The Supreme Court of the US (SCOTUS) has carved out the right to privacy from various provisions of the US constitution, particularly the first, fourth, fifth, ninth and fourteenth amendments to the US constitution. The Court has included the right to privacy in varying contexts through an expansive interpretation of the constitutional provisions. For instance, the Court has read privacy rights into the first amendment for protecting private possession of obscene material from State intrusion; the fourth amendment for protecting privacy of the person and possessions from unreasonable State intrusion; and the fourteenth amendment which recognises an individual’s decisions about abortion and family planning as part of their right of liberty that encompasses aspects of privacy such as dignity and autonomy under the amendment’s due process clause.
The right to privacy is not expressly provided for in the US constitution. However, the Court identified an implicit right to privacy, for the very first time, in Griswold v. Connecticut (1965) in the context of the right to use contraceptives/ marital privacy. Since then, the Court has extended the scope to include, inter alia, reasonable expectation of privacy against State intrusion in Katz v. United States (1967), abortion rights of women in Roe v. Wade (1973), and right to sexual intimacy between consenting adults of the same-sex in Lawrence v. Texas (2003).
The US privacy framework consists of several privacy laws and regulations developed at both the federal and state level. As of now, the US privacy laws are primarily sector specific, instead of a single comprehensive federal data protection law like the European Union’s General Data Protection Regulation (GDPR) and the Canadian Personal Information Protection and Electronic Documents Act (PIPEDA). However, there are certain states in the US like California that have enacted comprehensive privacy laws, comparable to the GDPR and PIPEDA. The California Consumer Privacy Act (CCPA) which came into effect on January 1, 2020 aims to protect consumers’ privacy across industry. It codifies certain rights and remedies for consumers, and obligations for entities/businesses. One of its main aims is to provide consumers more control over their data by obligating businesses to ensure transparency about how they collect, use, share and sell consumer data.
Besides the CCPA, Nevada (SB-220) and Maine (LD 946) have also implemented privacy laws around the same time on October 1, 2019 and July 1, 2020 respectively. However, these privacy laws are limited and narrower in scope as compared to CCPA as Maine’s privacy law covers only residents that subscribe to broadband internet services and Nevada does not cover offline services. The CCPA, on the other hand, covers California residents generally and is applicable to all businesses collecting consumer data online as well as offline.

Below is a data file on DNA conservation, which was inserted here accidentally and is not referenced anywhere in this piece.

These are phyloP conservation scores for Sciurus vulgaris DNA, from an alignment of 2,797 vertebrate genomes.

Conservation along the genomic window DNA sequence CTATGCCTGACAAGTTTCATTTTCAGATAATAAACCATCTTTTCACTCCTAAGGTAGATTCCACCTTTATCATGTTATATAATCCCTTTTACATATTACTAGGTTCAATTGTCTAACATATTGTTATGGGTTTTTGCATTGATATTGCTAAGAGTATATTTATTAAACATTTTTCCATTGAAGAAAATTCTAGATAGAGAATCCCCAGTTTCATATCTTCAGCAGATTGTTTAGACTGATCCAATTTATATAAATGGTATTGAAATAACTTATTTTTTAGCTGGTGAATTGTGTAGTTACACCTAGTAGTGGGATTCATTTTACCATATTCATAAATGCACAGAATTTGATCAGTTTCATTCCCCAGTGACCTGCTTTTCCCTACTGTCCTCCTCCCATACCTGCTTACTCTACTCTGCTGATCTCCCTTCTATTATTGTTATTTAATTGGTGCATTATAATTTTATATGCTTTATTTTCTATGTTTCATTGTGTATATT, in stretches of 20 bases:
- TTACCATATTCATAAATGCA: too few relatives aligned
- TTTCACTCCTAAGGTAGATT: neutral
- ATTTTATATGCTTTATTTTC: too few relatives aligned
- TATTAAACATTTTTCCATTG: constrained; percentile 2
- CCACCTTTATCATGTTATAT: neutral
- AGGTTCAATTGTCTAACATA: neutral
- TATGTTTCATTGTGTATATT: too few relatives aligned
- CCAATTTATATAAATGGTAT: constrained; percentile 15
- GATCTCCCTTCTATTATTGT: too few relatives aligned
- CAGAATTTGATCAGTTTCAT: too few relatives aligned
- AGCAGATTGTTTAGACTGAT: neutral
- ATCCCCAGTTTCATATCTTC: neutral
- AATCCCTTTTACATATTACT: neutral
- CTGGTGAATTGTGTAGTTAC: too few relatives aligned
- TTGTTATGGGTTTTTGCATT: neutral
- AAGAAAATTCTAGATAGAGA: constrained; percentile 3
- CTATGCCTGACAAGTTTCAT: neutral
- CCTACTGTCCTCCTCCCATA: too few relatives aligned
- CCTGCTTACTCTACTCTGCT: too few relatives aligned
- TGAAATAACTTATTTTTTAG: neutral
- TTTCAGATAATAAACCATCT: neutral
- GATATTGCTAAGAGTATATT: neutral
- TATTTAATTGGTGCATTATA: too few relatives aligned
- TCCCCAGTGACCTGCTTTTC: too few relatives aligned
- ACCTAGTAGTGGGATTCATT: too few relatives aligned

Several other US states are also in the process of implementing privacy laws for example the Massachusetts Data Privacy Law, New York Privacy Act, Hawaii Consumer Privacy Protection Act, Maryland Online Consumer Protection Act and North Dakota’s HB 1485. Further, there are federal privacy laws for some specific sectors such as the Gramm-Leach-Bliley Act, 1999 (GLBA) for finance, Health Insurance Portability and Accountability Act, 1996 (HIPPA) for healthcare, Family Educational Rights and Privacy Act, 1974 (FERPA) for privacy of student education records, and Children's Online Privacy Protection Act, 1998 (COPPA) for children’s privacy.
Our database covers summaries of recent and landmark/key judgments from the SCOTUS on privacy from the year 1965 to 2018. To access these summaries, refer to our page here. We have also compiled a list of key laws which impact right to privacy in the US. To access our page on US privacy laws, click here.
Disclaimer: Our case summaries cover only the privacy aspects of each judgment. Other legal issues that may have arisen in these cases have not been summarised by us.
The US Constitution creates a federal system of government in which power is shared between the federal government and the state governments. Both the federal government and each of the state governments have their respective court systems.
The US federal court system is a three-tiered structure comprising district courts (the trial court), circuit courts (first level of appeal), and the SCOTUS, the final level of appeal in the federal system. The SCOTUS has the final say on questions of the interpretation of the United States Constitution and statutes passed by Congress. All other courts, both federal and state are bound to follow any precedent set by the SCOTUS. State courts are bound to follow precedent set by the SCOTUS and by the Federal Courts of Appeals on issues of federal law.